Durban - “F*** off.” These were the last words spoken by experienced diver Peter Timm as he pushed rescuers out of the way and attempted to resuscitate his dying diving partner – seconds before he collapsed and died, possibly from the “bends”.
Timm, 51, was one of three divers reportedly hired by Ezemvelo Wildlife and the SA Association for Marine Biological Research to recover a piece of technical equipment that had fallen off a research vessel near the Aliwal Shoal, off eMkhomazi, last week.
Timm had been diving with technical diver Adele Stegen, 45, and another, unidentified, diver. The third diver had apparently stayed on the boat.
Timm was well known as part of the diving team that discovered the presence of coelacanth at Sodwana Bay in Maputaland in 2000.
Netcare 911 spokeswoman Santi Steinmann said paramedics responded to the accident at noon on Wednesday.
“Upon their arrival, they found that a man and woman had lost their lives following the incident.
“Despite all efforts to resuscitate both patients, there was nothing paramedics could do for them,” she said.
The atmosphere was sombre at Aliwal Shoal as police, search-and-rescue personnel and paramedics attended the scene.
An eThekwini municipality lifeguard bakkie had to be used to retrieve the bodies from the beach as the morgue van could not drive on the beach sand.
Carol Oosthuizen, the part-owner of Blue Ocean Resort, which had hired out one of their boats to the divers, said she was still in shock and did not know exactly what had happened.
Speaking to The Mercury at the beach, a distraught Oosthuizen said: “There’s a research vessel offshore doing research. They lost part of their equipment; they contacted us over the weekend and asked if we’d have a boat available on Wednesday for technical divers to come to do a search and recovery.”
She said the technical divers came to fetch the boat and went to the research vessel.
“Exactly what happened, we don’t know. The computers of the two deceased have been given to the police, so we’ll be able to see on the computers exactly what happened,” she said.
“The research vessel phoned me and said there had been an incident and the lady diver had bolted to the surface, and that when she surfaced she was foaming at the mouth. From the research vessel, they put two crewmen on to our dive boat to assist with CPR and then the next diver came up. He was conscious when he came on to the boat but passed away while on the vessel,” she said.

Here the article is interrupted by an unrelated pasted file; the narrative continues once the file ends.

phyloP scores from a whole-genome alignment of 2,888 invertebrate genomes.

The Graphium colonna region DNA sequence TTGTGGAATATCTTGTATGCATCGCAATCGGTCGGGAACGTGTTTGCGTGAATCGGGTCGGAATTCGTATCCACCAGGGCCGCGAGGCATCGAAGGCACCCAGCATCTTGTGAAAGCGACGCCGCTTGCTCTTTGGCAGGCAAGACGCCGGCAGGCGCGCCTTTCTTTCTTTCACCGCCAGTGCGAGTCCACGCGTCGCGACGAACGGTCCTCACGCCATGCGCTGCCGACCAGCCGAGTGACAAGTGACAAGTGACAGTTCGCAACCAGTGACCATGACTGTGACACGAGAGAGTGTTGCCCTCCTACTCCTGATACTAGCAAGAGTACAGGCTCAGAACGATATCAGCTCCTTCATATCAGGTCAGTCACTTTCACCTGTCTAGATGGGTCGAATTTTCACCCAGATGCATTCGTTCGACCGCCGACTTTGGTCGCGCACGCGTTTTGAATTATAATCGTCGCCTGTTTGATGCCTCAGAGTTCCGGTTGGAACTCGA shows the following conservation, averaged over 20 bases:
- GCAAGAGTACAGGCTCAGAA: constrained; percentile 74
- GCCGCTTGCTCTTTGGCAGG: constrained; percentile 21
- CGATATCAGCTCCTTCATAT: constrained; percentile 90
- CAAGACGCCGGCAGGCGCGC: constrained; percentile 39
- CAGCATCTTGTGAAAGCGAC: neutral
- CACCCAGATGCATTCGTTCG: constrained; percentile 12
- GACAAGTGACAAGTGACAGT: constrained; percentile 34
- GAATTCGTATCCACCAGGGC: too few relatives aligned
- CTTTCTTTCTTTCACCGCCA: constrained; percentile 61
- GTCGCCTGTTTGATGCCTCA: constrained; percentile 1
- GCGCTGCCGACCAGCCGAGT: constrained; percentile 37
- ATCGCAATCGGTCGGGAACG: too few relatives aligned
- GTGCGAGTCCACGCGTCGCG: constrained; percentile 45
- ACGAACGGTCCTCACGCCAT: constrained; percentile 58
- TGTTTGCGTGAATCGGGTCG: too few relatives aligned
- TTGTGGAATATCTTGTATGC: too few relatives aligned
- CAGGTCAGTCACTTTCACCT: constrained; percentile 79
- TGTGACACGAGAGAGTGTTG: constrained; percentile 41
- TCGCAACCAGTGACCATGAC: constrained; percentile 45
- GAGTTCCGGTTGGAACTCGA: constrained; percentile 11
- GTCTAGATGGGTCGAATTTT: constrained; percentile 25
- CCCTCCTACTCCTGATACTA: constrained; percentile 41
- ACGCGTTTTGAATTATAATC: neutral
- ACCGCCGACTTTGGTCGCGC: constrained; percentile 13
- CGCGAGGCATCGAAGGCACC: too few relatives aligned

It is believed a number of organisations are involved in the research, including Ezemvelo Wildlife, the Oceanographic Research Institute, the SA National Biodiversity Institute and the SA Maritime Association for Marine Biological Research.
Ezemvelo spokesman Musa Mntambo said they would only comment once they had all the information.
The organisation sent its condolences to the families of the deceased.
Maritime association spokeswoman Ann Kunz said the organisation would only be able to respond with details of the incident on Thursday, when it had established what might have happened.
A source with knowledge about the initial investigations said the divers had been about 60m deep when tragedy struck. With the equipment they were using not yet recovered, the source said, it would not be easy to determine if it was “medical failure, gas toxicity or human error”.
Personnel from the SA Maritime Safety Authority were on the scene but would not comment.
They were doing their own investigations – as was procedure – and could not offer further details.
Police spokesman Jay Naicker said police were investigating two inquest dockets. “Post-mortems will be conducted to determine the cause of death,” he said.